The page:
Although authors consider that international arbitration has been “Brexit-proof” overall, a few points deserve to be clarified. By leaving the EU, the UK’s popularity when it comes to civil litigation, compared to arbitration, has been damaged, which could have a salient impact. Moreover, the rising attractiveness of other European legal systems is also to bear in mind. There is nevertheless room for optimism. 

Indeed, the legal change brought by Brexit has had no direct effect on international arbitration in the UK because the 1996 Arbitration Act and the New York Convention are not part of EU law. Thus, arbitral awards from the UK can be enforced in all of the other New York Convention States. Furthermore, non-arbitral proceedings before the English courts have been strongly impacted. By way of example, the UK is not a party to the Recast Brussels Regulation anymore, which enables recognition of judgements made within the EU on civil and commercial matters. This involves, therefore, additional ‘procedure’ and ‘red tape’. Furthermore, new litigation courts have appeared in Europe like the International Chamber of the Paris Commercial Court in February 2018 and the Netherlands Commercial Court in January 2019. Thus, these courts aim at boosting attractiveness for English-speaking litigants engaged in cross-border transactions.[25]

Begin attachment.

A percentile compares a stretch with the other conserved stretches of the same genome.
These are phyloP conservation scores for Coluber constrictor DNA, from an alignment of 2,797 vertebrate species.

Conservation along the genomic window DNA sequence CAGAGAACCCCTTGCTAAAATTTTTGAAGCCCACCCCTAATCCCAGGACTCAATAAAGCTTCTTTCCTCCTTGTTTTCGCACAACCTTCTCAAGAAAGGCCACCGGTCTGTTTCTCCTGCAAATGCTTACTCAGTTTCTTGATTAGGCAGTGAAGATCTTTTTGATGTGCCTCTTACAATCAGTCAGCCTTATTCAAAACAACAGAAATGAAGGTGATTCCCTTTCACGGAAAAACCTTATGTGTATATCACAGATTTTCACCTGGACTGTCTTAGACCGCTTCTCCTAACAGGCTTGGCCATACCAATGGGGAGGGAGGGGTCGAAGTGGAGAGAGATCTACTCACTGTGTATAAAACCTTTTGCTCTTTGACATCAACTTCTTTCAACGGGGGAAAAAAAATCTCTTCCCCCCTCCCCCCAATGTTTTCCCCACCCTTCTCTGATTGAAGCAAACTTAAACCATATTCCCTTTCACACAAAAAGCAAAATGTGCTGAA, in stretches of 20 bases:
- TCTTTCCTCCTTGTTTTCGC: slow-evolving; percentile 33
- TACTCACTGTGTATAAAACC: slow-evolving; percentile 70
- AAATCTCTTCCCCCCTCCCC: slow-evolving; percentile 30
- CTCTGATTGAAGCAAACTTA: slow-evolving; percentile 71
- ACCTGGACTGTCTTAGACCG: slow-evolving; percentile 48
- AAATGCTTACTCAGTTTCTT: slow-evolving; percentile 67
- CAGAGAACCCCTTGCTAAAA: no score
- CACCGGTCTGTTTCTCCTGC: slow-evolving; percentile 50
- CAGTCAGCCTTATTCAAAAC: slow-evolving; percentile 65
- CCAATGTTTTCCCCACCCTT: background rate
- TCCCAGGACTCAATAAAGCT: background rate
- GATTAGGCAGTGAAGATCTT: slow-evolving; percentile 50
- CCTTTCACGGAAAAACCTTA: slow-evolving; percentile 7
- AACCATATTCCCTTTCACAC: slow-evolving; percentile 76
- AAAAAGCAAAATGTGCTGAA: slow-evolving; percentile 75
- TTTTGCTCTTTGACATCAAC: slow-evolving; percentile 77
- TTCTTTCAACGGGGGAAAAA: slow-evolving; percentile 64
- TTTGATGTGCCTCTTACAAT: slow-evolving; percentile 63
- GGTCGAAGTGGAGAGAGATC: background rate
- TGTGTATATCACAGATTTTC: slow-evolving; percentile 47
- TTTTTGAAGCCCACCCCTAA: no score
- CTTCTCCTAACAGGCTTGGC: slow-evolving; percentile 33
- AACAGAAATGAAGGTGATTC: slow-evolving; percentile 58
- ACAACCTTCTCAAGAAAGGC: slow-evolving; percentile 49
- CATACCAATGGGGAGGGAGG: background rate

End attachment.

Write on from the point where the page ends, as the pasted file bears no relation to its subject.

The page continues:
Although Brexit can be considered as a “Messy but Not Disastrous Divorce” for the field, it could have indirect implications for arbitration in terms of reputation and global popularity since their futures are inextricably bound. Nevertheless, optimism is still on the agenda for the worldwide interest in decisions of the UK Supreme Court. Examples for this are Halliburton Company v Chubb Bermuda Insurance Ltd. on arbitration confidentiality and Enka Insaat Ve Sanayi A.S. v OOO Insurance Company Chubb on the law governing an arbitration clause.[26] Moreover, one estimates that around three thousand international arbitrations are launched with a London seat each year.[27]

IV. The war in Ukraine: Investment and commercial arbitration

How can international arbitration provide a highly sophisticated and effective means of dealing with complexity and uncertainties of contemporary international society like the war in Ukraine?

The difference between investment arbitration and commercial arbitration

Whereas commercial arbitration refers to arbitration of disputes between private or public parties to a contract containing an arbitration clause, investment arbitrations refer to disputes between a host State and investors in this host State.[28]The second form is based on public international law as a matter of substance grafted onto international commercial arbitration (as a matter of procedure). In commercial arbitration, States are understood to be acting in their private capacity because of the applicable substantive law being private law. Conversely, in investment arbitration, public international law is involved with treaties in addition to, or instead of, contracts, with States acting in their public capacity.[29]